Now standing still and stiff, the “peacock machine,” a lustrous silver object with pointed feathers, but without the frilled, silky, shimmering bird feathers. The aluminum rivets are erected like organ tubes – or rather, like rosettes. Defensive or aggressive, directed toward Leipziger Strasse, the surrounding office and apartment buildings and endless traffic, toward frantic passers-by who don’t even look at this strange, machine-threatening object.
Once, for Documenta 7, in 1882, this “peacock machine” stood on a small island in Karlsaue in Kassel, surrounded by a small neoclassical temple. It was designed, built and built by Rebecca Horn, who was born in Odenwald in 1944 and was a professor at the Berlin University of the Arts for many years. She is one of the most extraordinary, versatile and experimental artists of her generation.
The century had a major – and hugely feminine – influence on 20th and 21st century sculpture. The charm, the force, but also the provocation by paradoxes that emerge from their surreally rotating kinetic structures, emanate from opposite signals: aggressive and affectionate, sensual and painful, ironic and poetic. Clicking mechanics drive our imaginations, feelings, and thoughts.
Despite the abstraction, it represents the life cycle of the subtle choreography of the machine, sensual despite the abstraction, the crossing of the material to the spiritual: the infinite thought of the moving quills has a meditative effect. This slows down, leads to binges. In subconscious spaces outside the everyday world. Horn always creates her own symbolically charged universe in which reality fuses with fantasy. Her sculptures begin somewhere between Surrealism, Fluxus, and Joseph Beuys. She once described American comedian of the silent film era Buster Keaton as a huge inspiration to her. The deceptive, the absurdity of existence and everyday life are its themes – as well as myths and fairy tales.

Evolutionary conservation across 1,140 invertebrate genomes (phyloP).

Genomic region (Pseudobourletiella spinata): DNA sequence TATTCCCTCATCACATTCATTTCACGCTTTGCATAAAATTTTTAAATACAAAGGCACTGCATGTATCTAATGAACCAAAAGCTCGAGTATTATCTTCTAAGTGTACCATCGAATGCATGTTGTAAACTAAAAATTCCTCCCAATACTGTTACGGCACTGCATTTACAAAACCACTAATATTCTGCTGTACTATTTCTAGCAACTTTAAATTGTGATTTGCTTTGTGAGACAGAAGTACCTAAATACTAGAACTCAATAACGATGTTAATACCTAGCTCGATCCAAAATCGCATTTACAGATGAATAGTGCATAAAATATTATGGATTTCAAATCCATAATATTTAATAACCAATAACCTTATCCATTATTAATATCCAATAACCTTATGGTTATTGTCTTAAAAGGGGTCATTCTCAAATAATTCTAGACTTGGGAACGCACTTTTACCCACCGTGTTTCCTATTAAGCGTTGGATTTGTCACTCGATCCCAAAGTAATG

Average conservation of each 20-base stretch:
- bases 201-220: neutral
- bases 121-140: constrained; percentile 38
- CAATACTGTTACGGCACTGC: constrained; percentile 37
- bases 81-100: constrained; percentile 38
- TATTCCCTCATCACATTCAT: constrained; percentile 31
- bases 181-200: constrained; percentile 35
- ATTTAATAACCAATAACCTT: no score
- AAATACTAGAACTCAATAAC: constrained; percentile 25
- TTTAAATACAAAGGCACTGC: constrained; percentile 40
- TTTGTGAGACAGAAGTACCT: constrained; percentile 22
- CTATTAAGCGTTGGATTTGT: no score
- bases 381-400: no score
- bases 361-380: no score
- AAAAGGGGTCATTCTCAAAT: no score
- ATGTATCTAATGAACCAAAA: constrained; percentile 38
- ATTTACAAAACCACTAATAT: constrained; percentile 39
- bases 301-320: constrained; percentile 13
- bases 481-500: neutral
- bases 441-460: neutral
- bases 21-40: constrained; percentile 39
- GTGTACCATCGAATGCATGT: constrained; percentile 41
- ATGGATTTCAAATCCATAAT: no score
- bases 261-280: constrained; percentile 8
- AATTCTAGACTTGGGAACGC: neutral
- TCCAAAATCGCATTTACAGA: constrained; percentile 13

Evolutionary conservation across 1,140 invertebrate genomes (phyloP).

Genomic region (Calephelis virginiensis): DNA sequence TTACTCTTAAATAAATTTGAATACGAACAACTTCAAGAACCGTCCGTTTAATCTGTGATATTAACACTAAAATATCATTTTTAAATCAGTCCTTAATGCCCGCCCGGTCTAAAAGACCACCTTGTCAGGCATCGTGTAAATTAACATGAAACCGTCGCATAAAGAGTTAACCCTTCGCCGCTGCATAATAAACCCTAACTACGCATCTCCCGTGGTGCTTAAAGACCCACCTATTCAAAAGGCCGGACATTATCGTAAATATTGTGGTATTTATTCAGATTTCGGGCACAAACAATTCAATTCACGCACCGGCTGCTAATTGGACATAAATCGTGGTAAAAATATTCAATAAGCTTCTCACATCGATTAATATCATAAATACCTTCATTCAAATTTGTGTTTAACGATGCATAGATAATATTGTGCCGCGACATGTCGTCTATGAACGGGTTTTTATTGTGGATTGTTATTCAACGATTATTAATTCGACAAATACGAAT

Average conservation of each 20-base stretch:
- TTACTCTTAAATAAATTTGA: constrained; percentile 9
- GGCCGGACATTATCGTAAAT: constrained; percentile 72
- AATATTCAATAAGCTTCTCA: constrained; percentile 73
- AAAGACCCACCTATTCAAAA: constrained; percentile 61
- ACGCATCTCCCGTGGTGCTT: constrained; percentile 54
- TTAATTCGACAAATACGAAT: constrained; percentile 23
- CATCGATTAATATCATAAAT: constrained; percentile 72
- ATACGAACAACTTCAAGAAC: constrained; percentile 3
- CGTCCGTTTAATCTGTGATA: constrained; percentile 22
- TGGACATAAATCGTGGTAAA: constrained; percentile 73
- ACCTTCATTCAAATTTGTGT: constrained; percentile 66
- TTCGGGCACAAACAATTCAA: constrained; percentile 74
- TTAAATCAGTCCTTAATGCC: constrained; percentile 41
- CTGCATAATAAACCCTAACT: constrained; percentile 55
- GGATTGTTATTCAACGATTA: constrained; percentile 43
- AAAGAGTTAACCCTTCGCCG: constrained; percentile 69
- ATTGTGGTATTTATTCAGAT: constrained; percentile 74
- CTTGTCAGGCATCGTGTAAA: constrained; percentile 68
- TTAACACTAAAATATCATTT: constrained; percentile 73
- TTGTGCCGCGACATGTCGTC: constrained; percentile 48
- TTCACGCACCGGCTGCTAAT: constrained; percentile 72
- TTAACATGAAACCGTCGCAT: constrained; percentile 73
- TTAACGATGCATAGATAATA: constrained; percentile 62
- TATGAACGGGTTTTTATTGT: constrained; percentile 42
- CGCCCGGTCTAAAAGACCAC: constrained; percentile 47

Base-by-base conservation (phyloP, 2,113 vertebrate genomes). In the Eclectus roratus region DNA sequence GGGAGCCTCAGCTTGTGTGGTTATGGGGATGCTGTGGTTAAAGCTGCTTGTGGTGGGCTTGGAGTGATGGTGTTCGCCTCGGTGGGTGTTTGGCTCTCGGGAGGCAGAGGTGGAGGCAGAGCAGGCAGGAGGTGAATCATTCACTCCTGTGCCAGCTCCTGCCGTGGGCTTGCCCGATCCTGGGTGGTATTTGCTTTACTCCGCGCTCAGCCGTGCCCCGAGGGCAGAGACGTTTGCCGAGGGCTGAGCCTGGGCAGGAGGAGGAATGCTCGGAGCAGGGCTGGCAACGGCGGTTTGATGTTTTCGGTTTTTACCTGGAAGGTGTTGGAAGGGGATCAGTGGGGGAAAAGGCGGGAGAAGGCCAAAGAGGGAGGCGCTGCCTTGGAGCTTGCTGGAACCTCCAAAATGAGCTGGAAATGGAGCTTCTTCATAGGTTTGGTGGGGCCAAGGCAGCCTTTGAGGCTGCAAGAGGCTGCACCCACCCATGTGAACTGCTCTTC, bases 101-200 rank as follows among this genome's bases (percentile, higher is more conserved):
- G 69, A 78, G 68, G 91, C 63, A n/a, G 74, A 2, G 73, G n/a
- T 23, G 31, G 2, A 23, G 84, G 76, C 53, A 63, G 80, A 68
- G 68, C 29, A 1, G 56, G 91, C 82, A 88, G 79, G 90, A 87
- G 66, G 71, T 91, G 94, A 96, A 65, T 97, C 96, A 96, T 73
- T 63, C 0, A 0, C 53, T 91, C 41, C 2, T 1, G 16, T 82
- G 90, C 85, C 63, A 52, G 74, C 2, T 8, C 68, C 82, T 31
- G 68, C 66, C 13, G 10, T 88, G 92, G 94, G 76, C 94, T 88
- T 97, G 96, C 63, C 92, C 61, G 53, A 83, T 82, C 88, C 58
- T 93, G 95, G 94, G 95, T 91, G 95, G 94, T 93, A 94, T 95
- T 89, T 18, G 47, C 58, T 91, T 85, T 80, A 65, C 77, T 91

Sadness and sarcasm
And in spite of all the gloom, but also the irony in fixtures and objects, it sometimes seems to float. Opposites play a role: hard versus soft, steel versus spring, aggressive versus tenderness, pleasure versus pain. Horn tries to solve this problem with hair. With body extensions like the aluminum limbs of her “peacock machine,” she gropes her way into the always unfriendly world.
Then, at the back of the gallery, we meet international minimalist Fred Sandback, from New York (1943-2003). A quiet artist who has never caused much unnecessary fuss about himself, using mostly simple materials. The starting point was space, he wandered through the designated space, got to know him, and entered into a dialogue with him. It wasn’t about measurement, but about experience. His assistants pulled the strings to exact specifications. The optical illusion is perfect: when I look at it, I imagine that there is a pane of glass in the selected fields in black and white, as in a window. But beware! I certainly do not want to oppose that. However, this is exactly how it works. In fact, I can put my finger on it – there is only air.
“Even skeptics have to admit that seeing gives us broader access to reality than touch or hearing,” Sandback wrote of his work. “The way we perceive our environment is (…) a mental act that is completed only in the cognitive achievement of recognition (…) The process of recognition requires experience and knowledge.”
Sandback means the triad of senses: vision, touch, and hearing. His filament sculptures encompass the space, giving it rhythm and structure. It draws attention to the bulk of the room in the first place. Such artistic experiences with our perception. One reflects: Is the space inside the geometric figures different from the space outside? What is inside the lines and what is outside them? It appears as if space is condensed within the confines of a sculpture. The void becomes tangible. This minimalist was the master of contradiction. Rebecca Horn is presented with her boyfriend.
Thomas Schulte Gallery, Charlottenster. August 24 to 27, from Tuesday to Saturday. 12 pm – 6 pm